Love hurts

Having kissed the over hyped big 40 and being happily married with a loving wife and three lovely children—happy testimony to the fruit of my loins—I now watch with admiration, no envy, the way the dating rules have become user-friendly for the new generation. All very different from the horror stories we had to endure to take our squeezes on a date.

The first step was negotiating entry into your loved one’s township. The goons who appointed themselves the suburb’s gatekeepers were your first hurdle: you either bribed them—with cigarettes or a quart of ugologo (intoxicating spirits)—or you stealthily avoided them.
To do otherwise was to ask for all sorts of retribution—“babezokushaya to come nice” (they would give you a proper hiding and hound you out the township)—and you would be banned from setting foot there ever again.

The girl’s brothers were equally unwelcoming, and your luck was even worse if she had an unemployed uncle umayihlalela (a layabout). They would either set the dogs on you—some of us have the scars of those dog wars—or whip your ass.

Sometimes they would just lock the gates to the yard and dare your girl to jump over high walls topped with razorwire. All you could do was wave and blow kisses at your sweetheart imprisoned in the yard. You would then go to a public phone to profess your undying love and vow that her brotherly goons would not stop you coming back.

Should you and your dearest and sweetest navigate this initial minefield successfully, the second stage was even more tortuous. This entailed the girl having to convince the parents—not to forget the brotherly Hitlers—that she was indeed going to the movies or a friend’s party and that her intentions were noble.

If this worked, there were the non-negotiable deadlines to return home by, applied equally to teenagers, varsity seniors and young working adults. Any complaints were dismissed with: “As long as you live in my house you follow my rules!”

Negotiating deadlines entailed the girl getting alibis of every sort from friends or a favourite “just in case” aunt. This was insurance, “just in case” the deadline was not met and you had to get home the wrong side of midnight. For young adults this meant that aunty dearest thought it unsafe for you to go home in the wee hours of the morning and gave you a place to crash.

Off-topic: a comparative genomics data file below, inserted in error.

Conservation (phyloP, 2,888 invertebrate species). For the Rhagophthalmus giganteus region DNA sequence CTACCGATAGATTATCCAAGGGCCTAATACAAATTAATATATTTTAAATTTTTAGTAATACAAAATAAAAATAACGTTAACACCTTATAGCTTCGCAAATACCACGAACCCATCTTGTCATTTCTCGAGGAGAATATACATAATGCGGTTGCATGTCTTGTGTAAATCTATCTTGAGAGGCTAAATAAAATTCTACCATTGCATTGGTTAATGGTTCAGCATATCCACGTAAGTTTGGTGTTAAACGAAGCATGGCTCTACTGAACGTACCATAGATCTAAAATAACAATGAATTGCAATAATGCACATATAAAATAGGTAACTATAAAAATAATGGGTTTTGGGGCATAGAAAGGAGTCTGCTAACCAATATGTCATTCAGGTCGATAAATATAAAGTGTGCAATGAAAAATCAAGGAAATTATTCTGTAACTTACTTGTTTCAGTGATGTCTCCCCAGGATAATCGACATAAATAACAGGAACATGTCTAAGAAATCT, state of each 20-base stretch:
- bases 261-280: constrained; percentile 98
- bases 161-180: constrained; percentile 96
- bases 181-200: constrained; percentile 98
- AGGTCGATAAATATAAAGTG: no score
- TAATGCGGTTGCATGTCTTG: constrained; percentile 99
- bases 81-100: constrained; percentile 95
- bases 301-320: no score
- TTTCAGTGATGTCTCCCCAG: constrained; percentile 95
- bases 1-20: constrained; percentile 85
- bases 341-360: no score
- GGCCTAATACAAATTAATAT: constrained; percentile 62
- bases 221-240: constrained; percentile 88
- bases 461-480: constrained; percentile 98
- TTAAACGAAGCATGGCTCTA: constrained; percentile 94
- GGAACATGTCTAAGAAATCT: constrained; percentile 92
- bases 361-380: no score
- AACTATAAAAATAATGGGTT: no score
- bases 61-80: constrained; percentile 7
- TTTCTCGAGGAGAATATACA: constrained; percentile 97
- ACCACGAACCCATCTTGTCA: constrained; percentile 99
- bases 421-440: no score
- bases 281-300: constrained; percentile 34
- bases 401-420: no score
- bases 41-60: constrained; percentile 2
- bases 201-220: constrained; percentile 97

In some instances, where a girl had nice siblings, she could bribe them to open the window for sister to sneak back in. I had a friend who was ingenious.

To make sure no matter how hard the young brother slept he would wake up to let her in, she would tie a string to his big toe, leave it dangling discreetly by the window and tug on it every time she got home late. It worked like magic. Of course the brother was bribed handsomely.

Which is why I almost fell from my chair at the ease and nonchalance with which today’s young people are able to pop in and out of the home, sans stress and rigid dating rules.

I was visiting friends one of these fine, warm evenings for the usual round of sundowners, when their little diva in senior high school popped her head round the corner and, in a by-the-way fashion, told her mother she was going out. The conversation went something like this:

“Hi mom, forgot to tell you, I am going to a party at Farai’s tonight.”

“No, you are not! You can’t tell me that now and expect me to —”

“Sorry mom, didn’t think you’d mind. Oh, I borrowed your Zanzibari ethnic jewellery and that new fragrance of yours, so divine.”

“Hey, you can’t just up and go like that! What do I tell your father? I mean how are you going —”

“Don’t fret, mama, pops’ll be fine, my new boyfriend Dumi’s picking me up.”

“What time will you be back? Hey come back here! You have to be home by —”

The poor mother remonstrated to no one in particular it turned out.

Outside the yard a car stereo blasted and a shrill car hooter pierced the early evening calm. Next thing you heard the sound of banging bedroom doors and the little diva’s cheery voice: “Bye mum, have to run, love you!” This was followed by air kisses, a run down the driveway and before you could say ‘nkosi yam’ (my god) the car screeched away with whoops of laughter and the thud-thud of hip-hop music.

My friends gave defeated sighs and shrugs. My gulp of scotch felt stuck in my throat and when I finally cleared it I felt decidedly ancient.

I was full of awe and envy: how easy they are having it these days!

Jabulani Mlotshwa is an executive with a leading Zimbabwean retail chain

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